Low turnout of women boxers at tournaments and clubs has perturbed Botswana Boxing Association (BoBA) for years. Even though it has always been a bitter pill to swallow for the association, it has since emerged that women’s boxing is an area that needs growth and development.
In recognition of this, BoBA has seen it fit to introduce women boxing tournaments in order to promote and empower women in boxing. This decision was taken last week at BoBA’s ordinary general meeting that was held in Gaborone.
According to BoBA’s public relations officer Taolo Tlouetsile, the drive to find a way to assist women to participate in boxing as athletes, coaches and referees is the one that influenced the move to introduce women’s tournaments.
“Women need to be appreciated and supported to participate in a contact sport like boxing,” Tlouetsile said. “The Amateur Boxing International (AIBA) also saw it fit to push programmes that empower women to fully participate in boxing. Mind you, Botswana also hosts the International Working Group congress this year, so such initiatives are a plus to us.
“Female boxers will have more local competitions before engaging in international matches. They will also improve skills and techniques through these tournaments. It will also help coaches to learn and understand the girl child better.”
According to the revised BoBA calendar of events, two ladies tournaments will be played in a year, with the first one slated for April and the last one in August. However, Tlouetsile has since brushed aside the frequency of the tournaments.
“Right now I cannot say much about the regularity of the tournaments,” he said. “Mind you, we are still trying to have more women bouts at interclub tournaments. Clubs are trying but other factors pose a serious challenge.”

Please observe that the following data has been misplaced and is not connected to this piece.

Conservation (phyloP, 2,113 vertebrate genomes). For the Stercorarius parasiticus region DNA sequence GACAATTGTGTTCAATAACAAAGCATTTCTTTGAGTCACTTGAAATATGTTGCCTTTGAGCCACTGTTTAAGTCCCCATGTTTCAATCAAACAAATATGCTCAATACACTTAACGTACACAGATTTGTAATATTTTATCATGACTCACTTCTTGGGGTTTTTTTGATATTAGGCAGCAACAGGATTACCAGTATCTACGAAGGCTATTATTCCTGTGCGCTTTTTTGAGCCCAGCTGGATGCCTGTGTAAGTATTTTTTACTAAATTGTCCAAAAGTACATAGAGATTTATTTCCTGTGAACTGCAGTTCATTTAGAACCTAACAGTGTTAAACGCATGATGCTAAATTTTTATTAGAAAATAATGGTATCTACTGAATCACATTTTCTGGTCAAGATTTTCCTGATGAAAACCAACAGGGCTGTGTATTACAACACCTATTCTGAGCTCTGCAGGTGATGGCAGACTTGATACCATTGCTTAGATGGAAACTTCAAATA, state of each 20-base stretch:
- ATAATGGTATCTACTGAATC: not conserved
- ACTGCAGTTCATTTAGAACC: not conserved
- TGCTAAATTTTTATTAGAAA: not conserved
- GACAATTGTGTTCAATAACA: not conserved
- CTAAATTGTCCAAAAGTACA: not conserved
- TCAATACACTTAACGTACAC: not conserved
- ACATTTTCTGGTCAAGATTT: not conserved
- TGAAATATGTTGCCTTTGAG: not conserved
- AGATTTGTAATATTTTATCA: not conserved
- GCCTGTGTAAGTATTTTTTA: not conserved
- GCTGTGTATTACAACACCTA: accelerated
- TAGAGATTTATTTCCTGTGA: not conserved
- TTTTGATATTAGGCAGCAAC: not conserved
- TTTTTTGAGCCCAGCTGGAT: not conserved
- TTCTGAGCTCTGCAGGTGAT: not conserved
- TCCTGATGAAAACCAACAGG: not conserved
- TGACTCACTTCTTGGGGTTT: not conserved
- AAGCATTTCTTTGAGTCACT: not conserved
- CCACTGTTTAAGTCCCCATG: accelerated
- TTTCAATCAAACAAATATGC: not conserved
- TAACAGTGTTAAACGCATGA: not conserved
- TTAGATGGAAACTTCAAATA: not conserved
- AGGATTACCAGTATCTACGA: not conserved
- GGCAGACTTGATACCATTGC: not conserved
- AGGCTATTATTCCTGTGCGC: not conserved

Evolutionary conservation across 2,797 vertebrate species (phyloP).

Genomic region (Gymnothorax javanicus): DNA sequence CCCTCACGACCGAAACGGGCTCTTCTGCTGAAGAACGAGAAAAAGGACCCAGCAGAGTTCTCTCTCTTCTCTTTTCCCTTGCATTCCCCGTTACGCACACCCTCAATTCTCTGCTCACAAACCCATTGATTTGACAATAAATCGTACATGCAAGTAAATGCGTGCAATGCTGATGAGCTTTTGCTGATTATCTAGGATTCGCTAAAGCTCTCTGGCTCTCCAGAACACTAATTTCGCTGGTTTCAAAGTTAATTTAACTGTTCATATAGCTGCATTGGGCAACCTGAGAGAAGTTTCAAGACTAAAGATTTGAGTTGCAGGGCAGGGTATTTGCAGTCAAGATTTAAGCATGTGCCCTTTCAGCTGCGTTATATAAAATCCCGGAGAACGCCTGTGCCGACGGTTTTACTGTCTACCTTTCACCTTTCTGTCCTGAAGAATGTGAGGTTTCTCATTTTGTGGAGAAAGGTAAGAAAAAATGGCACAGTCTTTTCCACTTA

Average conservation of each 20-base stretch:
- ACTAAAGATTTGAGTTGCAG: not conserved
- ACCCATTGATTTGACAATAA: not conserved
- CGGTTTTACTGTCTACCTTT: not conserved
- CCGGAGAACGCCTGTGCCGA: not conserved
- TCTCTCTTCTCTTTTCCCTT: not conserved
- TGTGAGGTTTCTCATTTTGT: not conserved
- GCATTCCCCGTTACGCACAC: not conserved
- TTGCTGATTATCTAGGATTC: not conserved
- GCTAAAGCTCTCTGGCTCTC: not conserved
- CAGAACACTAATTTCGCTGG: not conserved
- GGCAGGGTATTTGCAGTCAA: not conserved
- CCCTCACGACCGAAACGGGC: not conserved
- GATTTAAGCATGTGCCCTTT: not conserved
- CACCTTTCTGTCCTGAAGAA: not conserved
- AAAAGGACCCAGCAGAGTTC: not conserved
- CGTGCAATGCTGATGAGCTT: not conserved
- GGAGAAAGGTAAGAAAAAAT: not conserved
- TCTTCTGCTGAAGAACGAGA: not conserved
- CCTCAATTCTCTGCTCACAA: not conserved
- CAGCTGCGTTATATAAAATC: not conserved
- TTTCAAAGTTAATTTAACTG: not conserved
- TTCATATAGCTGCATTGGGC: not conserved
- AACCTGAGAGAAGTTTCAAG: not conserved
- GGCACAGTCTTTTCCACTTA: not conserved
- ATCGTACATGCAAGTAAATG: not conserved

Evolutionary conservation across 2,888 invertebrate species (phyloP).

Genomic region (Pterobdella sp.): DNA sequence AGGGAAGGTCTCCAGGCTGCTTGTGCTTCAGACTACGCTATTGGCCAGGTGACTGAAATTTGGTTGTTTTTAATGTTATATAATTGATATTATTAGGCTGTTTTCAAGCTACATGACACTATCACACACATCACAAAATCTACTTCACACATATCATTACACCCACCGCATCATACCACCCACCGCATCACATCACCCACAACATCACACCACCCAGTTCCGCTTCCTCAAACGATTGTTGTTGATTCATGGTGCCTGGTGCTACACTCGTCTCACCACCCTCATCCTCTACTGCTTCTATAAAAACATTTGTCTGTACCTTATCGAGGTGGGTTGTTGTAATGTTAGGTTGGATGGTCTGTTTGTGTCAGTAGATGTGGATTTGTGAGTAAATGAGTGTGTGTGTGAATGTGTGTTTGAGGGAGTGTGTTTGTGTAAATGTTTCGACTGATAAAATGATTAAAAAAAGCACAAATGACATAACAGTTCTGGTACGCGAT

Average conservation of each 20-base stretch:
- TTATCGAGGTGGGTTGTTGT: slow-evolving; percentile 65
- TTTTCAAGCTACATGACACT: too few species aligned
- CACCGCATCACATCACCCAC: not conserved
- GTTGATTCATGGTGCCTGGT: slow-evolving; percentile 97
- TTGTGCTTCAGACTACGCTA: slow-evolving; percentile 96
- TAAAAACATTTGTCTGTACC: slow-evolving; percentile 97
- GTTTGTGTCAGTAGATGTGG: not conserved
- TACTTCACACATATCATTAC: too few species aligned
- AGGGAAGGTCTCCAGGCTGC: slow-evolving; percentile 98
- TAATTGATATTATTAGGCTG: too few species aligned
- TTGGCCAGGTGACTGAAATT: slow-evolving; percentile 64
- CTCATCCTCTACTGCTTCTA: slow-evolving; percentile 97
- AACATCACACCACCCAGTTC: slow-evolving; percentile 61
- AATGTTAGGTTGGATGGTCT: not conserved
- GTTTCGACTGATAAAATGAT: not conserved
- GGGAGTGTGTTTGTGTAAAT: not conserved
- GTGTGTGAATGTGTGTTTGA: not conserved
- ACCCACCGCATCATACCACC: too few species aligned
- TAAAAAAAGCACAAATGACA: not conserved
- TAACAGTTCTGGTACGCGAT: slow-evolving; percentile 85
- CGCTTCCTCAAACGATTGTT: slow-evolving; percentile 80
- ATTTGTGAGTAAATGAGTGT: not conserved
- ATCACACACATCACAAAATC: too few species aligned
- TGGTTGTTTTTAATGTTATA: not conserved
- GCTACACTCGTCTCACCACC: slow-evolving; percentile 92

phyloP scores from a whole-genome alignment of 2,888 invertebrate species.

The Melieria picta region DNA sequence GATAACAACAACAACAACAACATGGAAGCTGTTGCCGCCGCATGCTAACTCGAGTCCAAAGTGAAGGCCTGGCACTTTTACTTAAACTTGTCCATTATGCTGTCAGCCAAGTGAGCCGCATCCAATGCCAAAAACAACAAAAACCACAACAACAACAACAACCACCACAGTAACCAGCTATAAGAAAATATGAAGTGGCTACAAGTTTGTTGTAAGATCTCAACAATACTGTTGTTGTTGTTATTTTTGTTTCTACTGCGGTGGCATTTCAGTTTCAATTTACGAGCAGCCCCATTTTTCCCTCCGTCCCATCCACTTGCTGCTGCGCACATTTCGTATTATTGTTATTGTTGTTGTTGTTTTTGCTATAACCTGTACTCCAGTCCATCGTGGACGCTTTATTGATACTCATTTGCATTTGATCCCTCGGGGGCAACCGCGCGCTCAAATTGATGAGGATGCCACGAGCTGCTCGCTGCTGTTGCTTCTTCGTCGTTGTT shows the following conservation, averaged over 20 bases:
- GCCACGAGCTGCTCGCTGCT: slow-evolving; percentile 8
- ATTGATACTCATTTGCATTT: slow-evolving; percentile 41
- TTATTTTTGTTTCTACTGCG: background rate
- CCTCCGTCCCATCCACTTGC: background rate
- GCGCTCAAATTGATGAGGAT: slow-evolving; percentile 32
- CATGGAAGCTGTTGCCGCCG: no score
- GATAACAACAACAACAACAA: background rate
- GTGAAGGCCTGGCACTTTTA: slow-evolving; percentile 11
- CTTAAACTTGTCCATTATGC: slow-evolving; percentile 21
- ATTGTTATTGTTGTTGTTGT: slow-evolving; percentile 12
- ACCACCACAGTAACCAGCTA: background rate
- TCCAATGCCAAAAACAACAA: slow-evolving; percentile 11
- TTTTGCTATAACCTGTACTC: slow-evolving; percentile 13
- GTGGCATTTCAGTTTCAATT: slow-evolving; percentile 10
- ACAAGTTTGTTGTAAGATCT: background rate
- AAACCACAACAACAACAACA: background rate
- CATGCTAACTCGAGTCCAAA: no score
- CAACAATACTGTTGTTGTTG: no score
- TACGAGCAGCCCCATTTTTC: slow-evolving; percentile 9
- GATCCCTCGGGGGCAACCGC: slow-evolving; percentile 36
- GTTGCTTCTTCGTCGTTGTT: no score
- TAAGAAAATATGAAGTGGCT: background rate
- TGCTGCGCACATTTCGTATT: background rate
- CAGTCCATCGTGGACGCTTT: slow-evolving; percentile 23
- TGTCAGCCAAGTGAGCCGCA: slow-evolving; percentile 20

Even though the introduction of women tournaments has been hailed as a good move by BoBA, the initiative comes at a time when the association is battling with attracting female pugilists to tournaments. Since August last year, BoBA has been registering three female bouts at their interclub competitions.
However, Tlouetsile has since refuted that. “The turnout of female boxers is not low but bouts are reduced due to challenges like fewer boxers at different weight categories,” she said. “Clubs do have a number of female boxers but sometimes they cannot fight because they are of different weights.”
Quizzed on whether they will get rid of women’s bouts during interclub tournaments since women tournaments are on the cards, Tlouetsile said: “The technical team will advise further on whether we are going to see women bouts at interclub contests. In my view, boxers will be selected from interclub to participate at the women championships.
“So the technical team will find the modality of how the tournament will be like. What we expect is for clubs to recruit and train more women boxers because they (clubs) are the backbone of the association.
Global Sport spoke with International Working Group (IWG) on Women and Sports secretary general Game Mothibi who said the move by BoBA to introduce the ladies tournament is a sign of growth towards achieving what the IWG declaration emphasizes.
“For us it’s a welcome development and applaudable move,” Mothibi said. “We are happy that boxing signed the IWG Declaration and are now implementing principles contained in the declaration. We are glad to work with them to see them grow women and boxing even at leadership level. So the upcoming conference presents an opportunity for boxing and all IWG signatories and national sports associations to learn, network and introduce more programmes to grow women sports in the country.”